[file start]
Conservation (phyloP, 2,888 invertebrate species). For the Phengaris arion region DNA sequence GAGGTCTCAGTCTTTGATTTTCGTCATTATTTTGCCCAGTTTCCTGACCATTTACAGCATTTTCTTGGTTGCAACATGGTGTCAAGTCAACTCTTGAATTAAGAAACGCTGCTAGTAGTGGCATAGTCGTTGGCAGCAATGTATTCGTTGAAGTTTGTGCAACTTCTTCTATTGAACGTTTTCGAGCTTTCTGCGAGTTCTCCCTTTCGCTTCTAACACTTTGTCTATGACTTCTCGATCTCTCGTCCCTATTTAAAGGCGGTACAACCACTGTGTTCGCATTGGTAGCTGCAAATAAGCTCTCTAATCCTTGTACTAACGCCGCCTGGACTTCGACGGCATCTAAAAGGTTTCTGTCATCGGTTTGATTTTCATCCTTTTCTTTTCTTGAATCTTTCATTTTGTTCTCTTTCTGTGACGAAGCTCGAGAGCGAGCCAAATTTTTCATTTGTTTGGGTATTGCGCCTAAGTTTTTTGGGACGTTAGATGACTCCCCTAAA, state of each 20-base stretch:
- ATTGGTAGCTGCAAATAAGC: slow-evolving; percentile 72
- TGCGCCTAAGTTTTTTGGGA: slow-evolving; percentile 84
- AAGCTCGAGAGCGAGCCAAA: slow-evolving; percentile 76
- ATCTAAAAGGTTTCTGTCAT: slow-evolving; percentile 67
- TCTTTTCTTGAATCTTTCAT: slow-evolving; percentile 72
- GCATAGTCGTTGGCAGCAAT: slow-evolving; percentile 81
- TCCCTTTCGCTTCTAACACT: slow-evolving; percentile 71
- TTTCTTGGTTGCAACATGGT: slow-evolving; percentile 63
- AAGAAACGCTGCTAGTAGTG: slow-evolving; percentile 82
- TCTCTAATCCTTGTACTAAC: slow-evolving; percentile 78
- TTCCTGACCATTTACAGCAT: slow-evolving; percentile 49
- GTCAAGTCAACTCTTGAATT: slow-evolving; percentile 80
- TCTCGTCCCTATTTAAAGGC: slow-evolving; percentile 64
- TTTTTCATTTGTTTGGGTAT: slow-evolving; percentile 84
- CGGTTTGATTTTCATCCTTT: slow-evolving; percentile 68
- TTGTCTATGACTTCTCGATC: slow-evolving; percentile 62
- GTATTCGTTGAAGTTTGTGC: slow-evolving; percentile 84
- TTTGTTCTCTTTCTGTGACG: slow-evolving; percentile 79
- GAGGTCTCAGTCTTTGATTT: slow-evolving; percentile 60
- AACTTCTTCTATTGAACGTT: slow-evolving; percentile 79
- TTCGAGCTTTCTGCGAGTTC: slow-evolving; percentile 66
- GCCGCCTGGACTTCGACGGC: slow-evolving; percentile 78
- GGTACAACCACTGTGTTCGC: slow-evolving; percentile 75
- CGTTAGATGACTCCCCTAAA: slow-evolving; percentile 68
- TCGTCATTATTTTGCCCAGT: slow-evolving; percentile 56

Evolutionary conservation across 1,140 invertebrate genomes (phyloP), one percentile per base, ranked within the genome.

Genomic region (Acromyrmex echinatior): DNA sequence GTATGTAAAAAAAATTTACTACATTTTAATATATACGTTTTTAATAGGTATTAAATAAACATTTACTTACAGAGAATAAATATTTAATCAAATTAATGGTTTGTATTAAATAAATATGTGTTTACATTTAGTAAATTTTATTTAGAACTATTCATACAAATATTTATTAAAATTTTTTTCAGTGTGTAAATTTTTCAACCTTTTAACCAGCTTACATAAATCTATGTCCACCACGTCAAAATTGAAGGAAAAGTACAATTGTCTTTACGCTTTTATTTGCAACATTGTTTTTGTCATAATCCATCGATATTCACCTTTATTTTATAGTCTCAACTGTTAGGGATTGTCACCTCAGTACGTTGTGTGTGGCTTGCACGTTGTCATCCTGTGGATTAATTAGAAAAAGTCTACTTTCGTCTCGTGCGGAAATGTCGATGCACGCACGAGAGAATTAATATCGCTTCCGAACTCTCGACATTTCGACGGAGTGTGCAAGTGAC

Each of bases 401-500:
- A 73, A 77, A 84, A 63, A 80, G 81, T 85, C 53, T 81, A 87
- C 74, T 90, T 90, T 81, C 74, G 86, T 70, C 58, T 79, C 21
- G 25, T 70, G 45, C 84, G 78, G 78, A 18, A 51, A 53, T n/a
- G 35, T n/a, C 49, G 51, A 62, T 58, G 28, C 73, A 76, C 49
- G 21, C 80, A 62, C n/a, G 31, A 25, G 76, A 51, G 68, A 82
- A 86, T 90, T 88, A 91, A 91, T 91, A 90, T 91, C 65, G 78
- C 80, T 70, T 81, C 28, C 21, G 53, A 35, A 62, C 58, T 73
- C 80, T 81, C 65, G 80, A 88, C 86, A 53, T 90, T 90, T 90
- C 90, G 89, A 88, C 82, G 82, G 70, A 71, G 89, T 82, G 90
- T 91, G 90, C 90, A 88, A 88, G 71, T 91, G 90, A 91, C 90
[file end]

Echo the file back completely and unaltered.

Conservation (phyloP, 2,888 invertebrate species). For the Phengaris arion region DNA sequence GAGGTCTCAGTCTTTGATTTTCGTCATTATTTTGCCCAGTTTCCTGACCATTTACAGCATTTTCTTGGTTGCAACATGGTGTCAAGTCAACTCTTGAATTAAGAAACGCTGCTAGTAGTGGCATAGTCGTTGGCAGCAATGTATTCGTTGAAGTTTGTGCAACTTCTTCTATTGAACGTTTTCGAGCTTTCTGCGAGTTCTCCCTTTCGCTTCTAACACTTTGTCTATGACTTCTCGATCTCTCGTCCCTATTTAAAGGCGGTACAACCACTGTGTTCGCATTGGTAGCTGCAAATAAGCTCTCTAATCCTTGTACTAACGCCGCCTGGACTTCGACGGCATCTAAAAGGTTTCTGTCATCGGTTTGATTTTCATCCTTTTCTTTTCTTGAATCTTTCATTTTGTTCTCTTTCTGTGACGAAGCTCGAGAGCGAGCCAAATTTTTCATTTGTTTGGGTATTGCGCCTAAGTTTTTTGGGACGTTAGATGACTCCCCTAAA, state of each 20-base stretch:
- ATTGGTAGCTGCAAATAAGC: slow-evolving; percentile 72
- TGCGCCTAAGTTTTTTGGGA: slow-evolving; percentile 84
- AAGCTCGAGAGCGAGCCAAA: slow-evolving; percentile 76
- ATCTAAAAGGTTTCTGTCAT: slow-evolving; percentile 67
- TCTTTTCTTGAATCTTTCAT: slow-evolving; percentile 72
- GCATAGTCGTTGGCAGCAAT: slow-evolving; percentile 81
- TCCCTTTCGCTTCTAACACT: slow-evolving; percentile 71
- TTTCTTGGTTGCAACATGGT: slow-evolving; percentile 63
- AAGAAACGCTGCTAGTAGTG: slow-evolving; percentile 82
- TCTCTAATCCTTGTACTAAC: slow-evolving; percentile 78
- TTCCTGACCATTTACAGCAT: slow-evolving; percentile 49
- GTCAAGTCAACTCTTGAATT: slow-evolving; percentile 80
- TCTCGTCCCTATTTAAAGGC: slow-evolving; percentile 64
- TTTTTCATTTGTTTGGGTAT: slow-evolving; percentile 84
- CGGTTTGATTTTCATCCTTT: slow-evolving; percentile 68
- TTGTCTATGACTTCTCGATC: slow-evolving; percentile 62
- GTATTCGTTGAAGTTTGTGC: slow-evolving; percentile 84
- TTTGTTCTCTTTCTGTGACG: slow-evolving; percentile 79
- GAGGTCTCAGTCTTTGATTT: slow-evolving; percentile 60
- AACTTCTTCTATTGAACGTT: slow-evolving; percentile 79
- TTCGAGCTTTCTGCGAGTTC: slow-evolving; percentile 66
- GCCGCCTGGACTTCGACGGC: slow-evolving; percentile 78
- GGTACAACCACTGTGTTCGC: slow-evolving; percentile 75
- CGTTAGATGACTCCCCTAAA: slow-evolving; percentile 68
- TCGTCATTATTTTGCCCAGT: slow-evolving; percentile 56

Evolutionary conservation across 1,140 invertebrate genomes (phyloP), one percentile per base, ranked within the genome.

Genomic region (Acromyrmex echinatior): DNA sequence GTATGTAAAAAAAATTTACTACATTTTAATATATACGTTTTTAATAGGTATTAAATAAACATTTACTTACAGAGAATAAATATTTAATCAAATTAATGGTTTGTATTAAATAAATATGTGTTTACATTTAGTAAATTTTATTTAGAACTATTCATACAAATATTTATTAAAATTTTTTTCAGTGTGTAAATTTTTCAACCTTTTAACCAGCTTACATAAATCTATGTCCACCACGTCAAAATTGAAGGAAAAGTACAATTGTCTTTACGCTTTTATTTGCAACATTGTTTTTGTCATAATCCATCGATATTCACCTTTATTTTATAGTCTCAACTGTTAGGGATTGTCACCTCAGTACGTTGTGTGTGGCTTGCACGTTGTCATCCTGTGGATTAATTAGAAAAAGTCTACTTTCGTCTCGTGCGGAAATGTCGATGCACGCACGAGAGAATTAATATCGCTTCCGAACTCTCGACATTTCGACGGAGTGTGCAAGTGAC

Each of bases 401-500:
- A 73, A 77, A 84, A 63, A 80, G 81, T 85, C 53, T 81, A 87
- C 74, T 90, T 90, T 81, C 74, G 86, T 70, C 58, T 79, C 21
- G 25, T 70, G 45, C 84, G 78, G 78, A 18, A 51, A 53, T n/a
- G 35, T n/a, C 49, G 51, A 62, T 58, G 28, C 73, A 76, C 49
- G 21, C 80, A 62, C n/a, G 31, A 25, G 76, A 51, G 68, A 82
- A 86, T 90, T 88, A 91, A 91, T 91, A 90, T 91, C 65, G 78
- C 80, T 70, T 81, C 28, C 21, G 53, A 35, A 62, C 58, T 73
- C 80, T 81, C 65, G 80, A 88, C 86, A 53, T 90, T 90, T 90
- C 90, G 89, A 88, C 82, G 82, G 70, A 71, G 89, T 82, G 90
- T 91, G 90, C 90, A 88, A 88, G 71, T 91, G 90, A 91, C 90